In the world of technology, we often work with companies and trusted partners who we think have our best interests at heart. After all, we’re a customer and we’ve been working with them for some time, why would they offer us advice or services that aren’t necessarily the best fit for us?
The obvious answer is that their immediate priority is their own business and doing whats right for their business is the correct course of action. To a degree, it is correct, however better ethics in business ultimately lead to happier customers and better customer retention. This is something we absolutely practice at Factory Internet.
The obvious conflict arises when a vendor presents a Solutions Engineer / Solutions Architect that’ll help design your bespoke service and align the solution to your business needs. This architect while being technically proficient is on the payroll of the company you’re buying from. Their design choices are limited to what that company can supply and may even be altered by commercial constraints (perhaps a better kick-back for selling more of a particular vendors equipment, or using an older platform/service that already exists – i.e. assets sweating while charging you full price). For minor systems, this can work and is generally not completely terrible. It can however be more costly when entire service-stacks are built this way. Imagine you work with a Cloud Partner who has an allegiance to AWS, every single problem will be fixed with an AWS hammer – regardless of whether or not that’s the best tool for your use-case. Taking a different view, it might be that the hammer of choice is Public Cloud rather than anything else, it might be that it’s Private Cloud rather than anything else. While technology is massively important – we can’t do any of this stuff without it – it should be separated from the thought process. The initial view should be focusing on what problem is being solved, then working to understand the best/most cost effective ways to solve said problem. If you eliminate 75% of the options on the table before you’ve even looked at understanding the problem, your behind before you’ve even started.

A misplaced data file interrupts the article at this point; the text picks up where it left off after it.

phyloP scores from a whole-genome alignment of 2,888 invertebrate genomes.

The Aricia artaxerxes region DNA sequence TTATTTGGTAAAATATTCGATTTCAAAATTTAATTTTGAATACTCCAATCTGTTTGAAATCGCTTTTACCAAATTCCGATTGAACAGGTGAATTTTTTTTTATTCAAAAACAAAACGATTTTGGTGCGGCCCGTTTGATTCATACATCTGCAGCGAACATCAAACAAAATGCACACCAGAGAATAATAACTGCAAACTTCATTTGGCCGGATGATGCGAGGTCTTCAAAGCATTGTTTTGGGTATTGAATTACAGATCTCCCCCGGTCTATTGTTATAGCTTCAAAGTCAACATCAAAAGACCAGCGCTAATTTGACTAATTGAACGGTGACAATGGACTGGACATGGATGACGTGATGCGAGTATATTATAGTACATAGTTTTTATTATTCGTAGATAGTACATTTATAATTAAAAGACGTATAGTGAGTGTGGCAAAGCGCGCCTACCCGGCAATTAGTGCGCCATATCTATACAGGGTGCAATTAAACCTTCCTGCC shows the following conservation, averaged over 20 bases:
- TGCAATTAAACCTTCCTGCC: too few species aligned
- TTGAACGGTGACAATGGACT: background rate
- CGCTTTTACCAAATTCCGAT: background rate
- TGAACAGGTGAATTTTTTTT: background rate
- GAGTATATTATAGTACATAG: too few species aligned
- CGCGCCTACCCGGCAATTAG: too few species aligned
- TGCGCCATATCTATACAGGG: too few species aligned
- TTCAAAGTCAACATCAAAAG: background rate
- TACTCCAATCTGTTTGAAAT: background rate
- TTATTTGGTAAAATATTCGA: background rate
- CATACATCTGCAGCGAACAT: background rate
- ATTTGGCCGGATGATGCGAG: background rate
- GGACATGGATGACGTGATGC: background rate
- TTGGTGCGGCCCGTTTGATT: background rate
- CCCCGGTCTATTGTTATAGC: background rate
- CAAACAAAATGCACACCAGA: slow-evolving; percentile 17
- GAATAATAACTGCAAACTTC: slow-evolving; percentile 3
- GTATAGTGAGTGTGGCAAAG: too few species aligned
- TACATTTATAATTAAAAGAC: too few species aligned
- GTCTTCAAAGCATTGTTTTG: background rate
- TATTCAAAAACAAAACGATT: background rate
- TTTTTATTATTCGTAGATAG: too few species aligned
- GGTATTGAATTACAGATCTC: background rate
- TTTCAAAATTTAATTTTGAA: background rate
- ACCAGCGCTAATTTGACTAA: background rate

The process we often step through is the equivalent of walking into McDonalds and asking if you should have a BigMac or a BurgerKing Burger? The answer will always be a BigMac because that’s what they sell.
These companies have a different allegiance, they’re never truly aligned to their customer. Rather, they’re aligned to the vendor paying the best bonus on number of accounts signed, or worse; pitching products because the vendor has told them too – i.e. they’ve became an extension of the vendor – loosing the veil of independence. Sure, you can choose to take/not take the product, but you’re never sure if they’re offering you a sub-par product whilst hiding something better from sight.
Enter the Independent Consulting Company. Their perspective is entirely objective, based on experience of multiple vendors and looking at your use case and scenario objectively. That scenario puts the customer at the centre of what you do, not a particular set of vendors who are one step removed from your customers direct interests.
At Factory Internet, we start by asking questions centric to your business and business goals. We’ll look at things like how technically mature your team is, how can they support something we implement? Do you want that team to support that or would you like another third party to do that? What technologies/vendors is your business already aligned to and what ones work for you already? Can we do this with off the shelf services/software rather than re-building the wheel?
We’ve seen a number of high-tech consultancies push in complex configuration management tools rather than easier to use tools – not because the more complex tool does something better for the customer – but because it makes the customer more dependent on the consultancy.
Our approach has always – and will always be – ethics based consulting. We do the right thing by our customers. What does that mean? If we had to stand in a room with other independent technology professionals, could we explain what we’ve done and stand by our guidance knowing it was the right thing to do? If we cannot do that, we’re not doing it right.
If you have anything in flight that you’re working on and have a niggling view that it might not be quite right, feel free to give us a shout. We do free consultations to demonstrate the value we can offer your organisation, we’ll always be impartial and independent.